Movie Review: ‘The Hobbit: The Desolation of Smaug’

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The Hobbit: The Desolation of Smaug Review

Martin Freeman as Bilbo in ‘The Hobbit: The Desolation of Smaug’ (Photo © 2013 Warner Bros. Entertainment Inc. and Metro-Goldwyn-Mayer Pictures Inc)

“Come now, don’t be shy. Step into the light,” says Smaug (Benedict Cumberbatch), the powerful and terrifying dragon who’s been slumbering under piles of gold in the dwarves old kingdom to Bilbo (Martin Freeman) who accidentally awoke the beast while he was searching for a special stone in the second installment of the movie trilogy, The Hobbit: The Desolation of Smaug.

The dwarves, led by their rightful King, Thorin (Richard Armitage), continue their quest to reclaim their home Erebor along with their friend and burglar Bilbo while Gandalf (Ian McKellen), the great grey wizard, travels off to confront the ‘Necromancer’ – a powerful evil entity who is responsible it seems for all the dark forces coming to life in Middle Earth. The small band of travelers get sidetracked, however, when they become prisoners of the elves who at this point dislike all dwarves and see them as only bringing disaster to all of Middle Earth by disturbing the sleeping dragon. It falls to Bilbo, once again using his magical ring that gives him the gift of invisibility while wearing it, to free his comrades and escape the dungeon of the elves. This leads to a spectacular battle between the orcs, the elves, and the fleeing dwarves.

Finally reaching the Lonely Mountain where Smaug hibernates, it’s time for Bilbo to enter the lair of the dragon and do his best not to disturb the beast while searching for a magical stone.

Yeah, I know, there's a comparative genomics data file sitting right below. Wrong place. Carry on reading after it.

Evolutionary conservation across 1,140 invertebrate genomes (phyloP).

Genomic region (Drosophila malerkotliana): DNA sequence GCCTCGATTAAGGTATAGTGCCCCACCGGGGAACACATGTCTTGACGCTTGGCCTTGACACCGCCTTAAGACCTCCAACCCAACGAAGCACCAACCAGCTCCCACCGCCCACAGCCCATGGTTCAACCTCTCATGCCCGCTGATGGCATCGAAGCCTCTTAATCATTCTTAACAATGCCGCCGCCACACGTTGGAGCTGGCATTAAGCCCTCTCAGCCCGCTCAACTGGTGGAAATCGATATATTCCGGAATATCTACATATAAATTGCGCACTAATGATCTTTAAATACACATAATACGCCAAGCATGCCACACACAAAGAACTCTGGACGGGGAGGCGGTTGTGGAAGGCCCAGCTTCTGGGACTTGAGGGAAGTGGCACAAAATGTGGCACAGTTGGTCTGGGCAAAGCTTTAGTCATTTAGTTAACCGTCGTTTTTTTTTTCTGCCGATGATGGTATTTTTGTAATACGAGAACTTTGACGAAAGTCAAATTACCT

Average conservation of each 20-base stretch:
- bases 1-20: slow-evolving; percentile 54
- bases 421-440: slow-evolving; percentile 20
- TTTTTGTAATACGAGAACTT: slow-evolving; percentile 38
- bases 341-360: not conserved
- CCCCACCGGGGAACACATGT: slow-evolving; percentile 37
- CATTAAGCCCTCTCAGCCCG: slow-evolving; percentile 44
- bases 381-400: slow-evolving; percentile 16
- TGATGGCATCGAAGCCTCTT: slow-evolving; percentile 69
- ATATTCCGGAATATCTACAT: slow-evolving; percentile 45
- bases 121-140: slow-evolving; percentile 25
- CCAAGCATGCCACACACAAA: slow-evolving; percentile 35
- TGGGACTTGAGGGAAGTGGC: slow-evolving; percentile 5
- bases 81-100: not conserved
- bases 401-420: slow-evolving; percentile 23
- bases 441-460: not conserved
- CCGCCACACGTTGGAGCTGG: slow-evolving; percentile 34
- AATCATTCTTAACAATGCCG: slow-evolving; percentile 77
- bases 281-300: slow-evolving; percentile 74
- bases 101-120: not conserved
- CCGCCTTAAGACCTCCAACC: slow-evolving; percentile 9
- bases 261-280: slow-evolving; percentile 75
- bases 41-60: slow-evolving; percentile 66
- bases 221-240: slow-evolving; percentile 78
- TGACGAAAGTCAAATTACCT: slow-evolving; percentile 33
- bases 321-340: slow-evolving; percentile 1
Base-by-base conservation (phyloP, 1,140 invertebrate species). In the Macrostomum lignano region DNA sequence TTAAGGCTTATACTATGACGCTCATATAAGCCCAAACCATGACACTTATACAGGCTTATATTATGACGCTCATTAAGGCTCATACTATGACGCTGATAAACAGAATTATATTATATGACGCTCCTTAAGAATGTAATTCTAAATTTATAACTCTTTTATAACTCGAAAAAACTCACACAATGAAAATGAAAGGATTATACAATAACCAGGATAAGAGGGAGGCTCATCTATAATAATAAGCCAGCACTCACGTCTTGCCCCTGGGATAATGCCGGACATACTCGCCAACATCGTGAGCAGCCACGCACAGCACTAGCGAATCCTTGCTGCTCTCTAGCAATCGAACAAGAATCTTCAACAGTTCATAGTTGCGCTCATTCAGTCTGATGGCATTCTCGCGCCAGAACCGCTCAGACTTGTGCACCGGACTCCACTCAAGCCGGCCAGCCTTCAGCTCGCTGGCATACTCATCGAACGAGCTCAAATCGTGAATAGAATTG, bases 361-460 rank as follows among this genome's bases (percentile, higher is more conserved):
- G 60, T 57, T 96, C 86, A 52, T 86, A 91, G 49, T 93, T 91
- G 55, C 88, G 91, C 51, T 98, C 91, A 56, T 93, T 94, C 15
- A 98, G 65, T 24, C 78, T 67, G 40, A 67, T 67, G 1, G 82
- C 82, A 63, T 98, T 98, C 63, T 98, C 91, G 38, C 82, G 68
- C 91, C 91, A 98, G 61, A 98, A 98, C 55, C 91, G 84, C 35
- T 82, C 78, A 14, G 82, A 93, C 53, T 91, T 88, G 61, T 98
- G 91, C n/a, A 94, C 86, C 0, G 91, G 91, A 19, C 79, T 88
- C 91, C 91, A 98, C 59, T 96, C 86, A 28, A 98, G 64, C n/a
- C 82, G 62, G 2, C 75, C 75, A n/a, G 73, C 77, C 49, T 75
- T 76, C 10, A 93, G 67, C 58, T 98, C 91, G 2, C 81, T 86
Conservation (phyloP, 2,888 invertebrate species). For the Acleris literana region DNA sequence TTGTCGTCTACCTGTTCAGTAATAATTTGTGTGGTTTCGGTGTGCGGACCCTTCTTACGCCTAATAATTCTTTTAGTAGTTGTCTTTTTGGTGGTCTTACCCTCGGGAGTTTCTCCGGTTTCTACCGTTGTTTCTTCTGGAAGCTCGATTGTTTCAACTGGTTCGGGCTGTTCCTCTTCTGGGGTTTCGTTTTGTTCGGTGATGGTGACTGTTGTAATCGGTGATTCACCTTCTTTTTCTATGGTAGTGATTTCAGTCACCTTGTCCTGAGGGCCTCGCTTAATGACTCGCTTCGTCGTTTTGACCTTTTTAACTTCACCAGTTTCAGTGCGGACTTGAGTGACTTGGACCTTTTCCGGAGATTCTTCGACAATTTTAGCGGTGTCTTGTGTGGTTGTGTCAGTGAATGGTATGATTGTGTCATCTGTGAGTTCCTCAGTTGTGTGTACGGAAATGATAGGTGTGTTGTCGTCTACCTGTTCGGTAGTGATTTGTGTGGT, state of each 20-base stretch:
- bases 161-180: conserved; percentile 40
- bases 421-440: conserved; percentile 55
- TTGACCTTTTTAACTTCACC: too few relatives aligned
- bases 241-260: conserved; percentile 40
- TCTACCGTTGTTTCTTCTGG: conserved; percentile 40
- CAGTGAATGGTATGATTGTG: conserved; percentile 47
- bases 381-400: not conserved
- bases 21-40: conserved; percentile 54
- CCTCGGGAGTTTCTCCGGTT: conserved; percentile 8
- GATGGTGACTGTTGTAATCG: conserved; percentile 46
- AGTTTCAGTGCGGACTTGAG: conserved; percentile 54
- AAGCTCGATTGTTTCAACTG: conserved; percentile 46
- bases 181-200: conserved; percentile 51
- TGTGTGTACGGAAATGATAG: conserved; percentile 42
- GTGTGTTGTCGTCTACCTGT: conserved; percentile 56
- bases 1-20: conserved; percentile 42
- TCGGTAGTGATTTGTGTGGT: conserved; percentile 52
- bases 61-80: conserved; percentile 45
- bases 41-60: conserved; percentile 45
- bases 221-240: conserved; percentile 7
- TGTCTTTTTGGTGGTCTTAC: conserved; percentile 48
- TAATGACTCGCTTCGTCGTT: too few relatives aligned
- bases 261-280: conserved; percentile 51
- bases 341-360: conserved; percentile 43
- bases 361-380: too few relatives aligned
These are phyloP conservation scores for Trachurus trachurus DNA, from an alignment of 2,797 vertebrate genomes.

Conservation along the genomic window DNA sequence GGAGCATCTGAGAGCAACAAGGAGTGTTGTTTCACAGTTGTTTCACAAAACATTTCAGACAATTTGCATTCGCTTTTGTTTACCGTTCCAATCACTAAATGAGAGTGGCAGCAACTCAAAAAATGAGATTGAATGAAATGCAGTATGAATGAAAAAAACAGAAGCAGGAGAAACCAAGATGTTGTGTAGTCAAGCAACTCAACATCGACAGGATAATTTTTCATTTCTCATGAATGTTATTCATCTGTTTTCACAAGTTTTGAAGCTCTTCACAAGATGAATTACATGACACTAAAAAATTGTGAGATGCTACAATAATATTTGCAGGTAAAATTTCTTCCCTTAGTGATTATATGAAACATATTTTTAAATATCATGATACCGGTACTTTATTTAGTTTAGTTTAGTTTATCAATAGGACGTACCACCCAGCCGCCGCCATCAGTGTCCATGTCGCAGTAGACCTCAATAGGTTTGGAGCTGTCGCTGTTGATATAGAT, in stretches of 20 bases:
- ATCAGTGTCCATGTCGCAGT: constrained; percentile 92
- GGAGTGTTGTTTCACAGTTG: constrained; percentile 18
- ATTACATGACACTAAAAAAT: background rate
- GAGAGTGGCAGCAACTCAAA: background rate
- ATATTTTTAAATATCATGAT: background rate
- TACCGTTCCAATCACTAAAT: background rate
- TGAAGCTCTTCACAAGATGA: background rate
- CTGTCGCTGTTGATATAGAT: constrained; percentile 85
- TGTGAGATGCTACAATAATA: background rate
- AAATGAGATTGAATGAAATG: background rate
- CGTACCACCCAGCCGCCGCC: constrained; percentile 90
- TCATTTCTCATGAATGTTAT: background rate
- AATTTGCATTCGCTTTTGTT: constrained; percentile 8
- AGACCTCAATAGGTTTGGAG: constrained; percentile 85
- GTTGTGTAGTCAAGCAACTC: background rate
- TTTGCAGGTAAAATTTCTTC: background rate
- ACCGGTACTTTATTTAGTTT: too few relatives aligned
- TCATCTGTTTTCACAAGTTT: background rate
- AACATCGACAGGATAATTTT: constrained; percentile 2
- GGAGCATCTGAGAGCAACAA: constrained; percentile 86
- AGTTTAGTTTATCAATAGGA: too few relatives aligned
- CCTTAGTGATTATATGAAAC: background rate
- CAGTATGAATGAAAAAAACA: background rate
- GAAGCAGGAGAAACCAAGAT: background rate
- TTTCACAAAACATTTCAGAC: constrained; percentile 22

Unlike the first installment of the trilogy, The Hobbit: The Desolation of Smaug is an action-packed thrilling adventure that begins with – and almost never stops – being suspenseful. It has excellent special effects and a solid cast. Martin Freeman is perfect as Bilbo the reluctant little hobbit who keeps saving his friends time and time again as well as salvaging the quest when all is considered lost. He brings just the right balance of humor, determination, and fear to the role and makes the character even more likable than he was in the novel. Ian McKellen has made the role of Gandalf his own so much it’s now impossible to imagine anyone else playing the part. It is a disappointment though that his character, the most dynamic and interesting of all in the film, disappears for at least half of the picture on his side errand. The loss of his presence on screen is a huge void which is impossible for the audience not to feel.

The best performance in the film has to go to the actor who is only heard and never seen: Benedict Cumberbatch, the voice of the fire-breathing dragon Smaug. Cumberbatch’s menacing and droll delivery of Smaug’s lines to Bilbo once he realizes there is an intruder in his lair is truly eerie and frightening.

The fantastic CGI special effects are wonderful in bringing Middle Earth back to the big screen but it’s greatest accomplishment is creating the best-looking and sounding dragon to ever appear on screen. The look, movement, and action of Smaug is the most superb triumph of the film.

With grade A special effects, thrilling battle scenes, and a terrifying, self-absorbed flying dragon, The Hobbit: The Desolation of Smaug is a breathtaking cinematic adventure not to be missed up on the big screen.

GRADE: B

The Hobbit: The Desolation of Smaug is rated PG-13 for extended sequences of intense fantasy action violence, and frightening images.




Kevin Finnerty
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